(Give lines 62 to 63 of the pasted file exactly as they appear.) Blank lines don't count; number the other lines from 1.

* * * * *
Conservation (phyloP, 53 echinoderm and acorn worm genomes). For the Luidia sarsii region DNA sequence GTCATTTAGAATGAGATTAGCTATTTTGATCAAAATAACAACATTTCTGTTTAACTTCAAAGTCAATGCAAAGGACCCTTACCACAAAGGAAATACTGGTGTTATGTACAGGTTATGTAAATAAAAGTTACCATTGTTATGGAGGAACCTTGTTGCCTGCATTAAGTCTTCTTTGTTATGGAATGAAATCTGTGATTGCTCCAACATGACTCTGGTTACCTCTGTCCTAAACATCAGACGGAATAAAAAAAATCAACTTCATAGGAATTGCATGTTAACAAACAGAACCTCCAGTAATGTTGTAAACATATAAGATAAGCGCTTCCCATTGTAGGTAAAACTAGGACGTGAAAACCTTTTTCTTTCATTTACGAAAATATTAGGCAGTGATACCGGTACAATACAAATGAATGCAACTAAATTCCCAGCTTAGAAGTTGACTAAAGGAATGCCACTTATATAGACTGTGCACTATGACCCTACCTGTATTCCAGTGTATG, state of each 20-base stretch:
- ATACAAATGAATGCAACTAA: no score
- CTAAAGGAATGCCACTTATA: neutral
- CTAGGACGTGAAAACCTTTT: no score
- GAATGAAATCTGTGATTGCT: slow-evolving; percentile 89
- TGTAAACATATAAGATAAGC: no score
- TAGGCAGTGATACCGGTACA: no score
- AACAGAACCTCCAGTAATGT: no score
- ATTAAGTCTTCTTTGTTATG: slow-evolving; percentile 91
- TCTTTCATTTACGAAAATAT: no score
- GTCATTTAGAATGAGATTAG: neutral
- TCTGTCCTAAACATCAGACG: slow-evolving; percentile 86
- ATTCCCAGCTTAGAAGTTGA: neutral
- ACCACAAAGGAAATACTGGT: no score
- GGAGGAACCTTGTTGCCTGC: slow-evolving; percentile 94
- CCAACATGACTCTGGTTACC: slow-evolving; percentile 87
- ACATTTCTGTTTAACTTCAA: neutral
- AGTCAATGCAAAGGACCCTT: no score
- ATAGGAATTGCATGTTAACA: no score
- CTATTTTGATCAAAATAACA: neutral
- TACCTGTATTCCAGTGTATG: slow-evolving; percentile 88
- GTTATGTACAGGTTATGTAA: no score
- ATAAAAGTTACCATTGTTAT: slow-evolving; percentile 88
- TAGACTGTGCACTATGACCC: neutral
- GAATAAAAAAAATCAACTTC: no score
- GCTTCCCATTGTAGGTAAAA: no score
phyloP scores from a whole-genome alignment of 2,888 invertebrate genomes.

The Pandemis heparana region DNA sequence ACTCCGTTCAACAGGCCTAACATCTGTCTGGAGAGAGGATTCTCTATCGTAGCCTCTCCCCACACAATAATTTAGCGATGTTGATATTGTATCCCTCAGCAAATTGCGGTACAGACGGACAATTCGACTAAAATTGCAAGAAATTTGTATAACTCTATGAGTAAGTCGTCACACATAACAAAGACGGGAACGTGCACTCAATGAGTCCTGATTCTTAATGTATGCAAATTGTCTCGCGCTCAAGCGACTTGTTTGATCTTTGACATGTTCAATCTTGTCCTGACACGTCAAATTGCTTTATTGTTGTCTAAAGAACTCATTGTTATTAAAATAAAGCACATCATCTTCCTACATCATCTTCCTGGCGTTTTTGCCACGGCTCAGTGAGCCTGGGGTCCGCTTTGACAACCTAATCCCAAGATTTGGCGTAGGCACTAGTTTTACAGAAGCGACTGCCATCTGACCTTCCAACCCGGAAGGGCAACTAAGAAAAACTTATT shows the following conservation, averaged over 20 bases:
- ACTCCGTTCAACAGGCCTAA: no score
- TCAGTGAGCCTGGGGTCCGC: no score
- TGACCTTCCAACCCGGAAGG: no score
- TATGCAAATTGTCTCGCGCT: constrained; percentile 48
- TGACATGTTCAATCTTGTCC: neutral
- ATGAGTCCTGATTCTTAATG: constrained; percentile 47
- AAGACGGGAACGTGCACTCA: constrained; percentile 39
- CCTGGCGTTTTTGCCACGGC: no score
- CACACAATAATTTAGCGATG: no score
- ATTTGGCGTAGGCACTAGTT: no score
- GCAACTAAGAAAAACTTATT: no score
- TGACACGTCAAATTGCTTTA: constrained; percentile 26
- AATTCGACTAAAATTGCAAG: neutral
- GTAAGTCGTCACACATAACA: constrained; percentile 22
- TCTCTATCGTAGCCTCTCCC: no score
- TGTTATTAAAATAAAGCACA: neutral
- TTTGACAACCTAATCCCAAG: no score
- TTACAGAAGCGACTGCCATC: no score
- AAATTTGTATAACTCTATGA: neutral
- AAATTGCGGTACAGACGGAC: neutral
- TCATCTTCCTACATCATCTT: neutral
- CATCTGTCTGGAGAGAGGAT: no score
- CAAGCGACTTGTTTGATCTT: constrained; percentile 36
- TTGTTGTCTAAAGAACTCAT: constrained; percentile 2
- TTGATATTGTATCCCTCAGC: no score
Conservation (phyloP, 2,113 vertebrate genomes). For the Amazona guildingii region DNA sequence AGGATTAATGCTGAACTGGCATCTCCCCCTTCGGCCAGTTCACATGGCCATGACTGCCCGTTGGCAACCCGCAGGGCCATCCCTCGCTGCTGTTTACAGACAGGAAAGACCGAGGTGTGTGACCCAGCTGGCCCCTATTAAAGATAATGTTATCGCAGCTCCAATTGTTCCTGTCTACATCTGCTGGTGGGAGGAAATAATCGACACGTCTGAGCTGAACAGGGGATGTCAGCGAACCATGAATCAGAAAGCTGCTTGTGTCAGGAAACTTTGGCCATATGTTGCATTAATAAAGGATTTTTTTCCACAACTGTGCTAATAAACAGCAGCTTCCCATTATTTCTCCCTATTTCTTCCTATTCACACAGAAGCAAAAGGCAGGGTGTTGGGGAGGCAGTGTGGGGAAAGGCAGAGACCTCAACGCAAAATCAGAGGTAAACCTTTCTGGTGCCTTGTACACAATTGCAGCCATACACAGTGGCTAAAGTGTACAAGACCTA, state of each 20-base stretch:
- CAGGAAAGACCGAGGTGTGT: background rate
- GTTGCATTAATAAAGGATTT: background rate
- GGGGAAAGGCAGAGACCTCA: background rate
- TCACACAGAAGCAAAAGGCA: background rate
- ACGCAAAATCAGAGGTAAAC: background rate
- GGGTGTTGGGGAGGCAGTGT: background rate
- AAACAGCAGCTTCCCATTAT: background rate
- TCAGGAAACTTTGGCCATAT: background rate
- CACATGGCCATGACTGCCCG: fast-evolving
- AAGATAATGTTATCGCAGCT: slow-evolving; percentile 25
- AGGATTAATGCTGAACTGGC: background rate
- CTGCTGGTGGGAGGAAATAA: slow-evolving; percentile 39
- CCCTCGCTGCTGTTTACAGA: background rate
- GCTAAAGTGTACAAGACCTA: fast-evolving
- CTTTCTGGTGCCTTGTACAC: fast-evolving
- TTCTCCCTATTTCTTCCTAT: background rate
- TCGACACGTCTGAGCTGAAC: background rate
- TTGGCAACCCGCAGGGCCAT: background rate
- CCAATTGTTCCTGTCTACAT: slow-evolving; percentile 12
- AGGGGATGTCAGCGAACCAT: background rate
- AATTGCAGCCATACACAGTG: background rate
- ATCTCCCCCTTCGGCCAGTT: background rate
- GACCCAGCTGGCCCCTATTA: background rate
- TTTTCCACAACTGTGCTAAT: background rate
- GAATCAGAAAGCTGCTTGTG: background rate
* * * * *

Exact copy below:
- TCAGGAAACTTTGGCCATAT: background rate
- CACATGGCCATGACTGCCCG: fast-evolving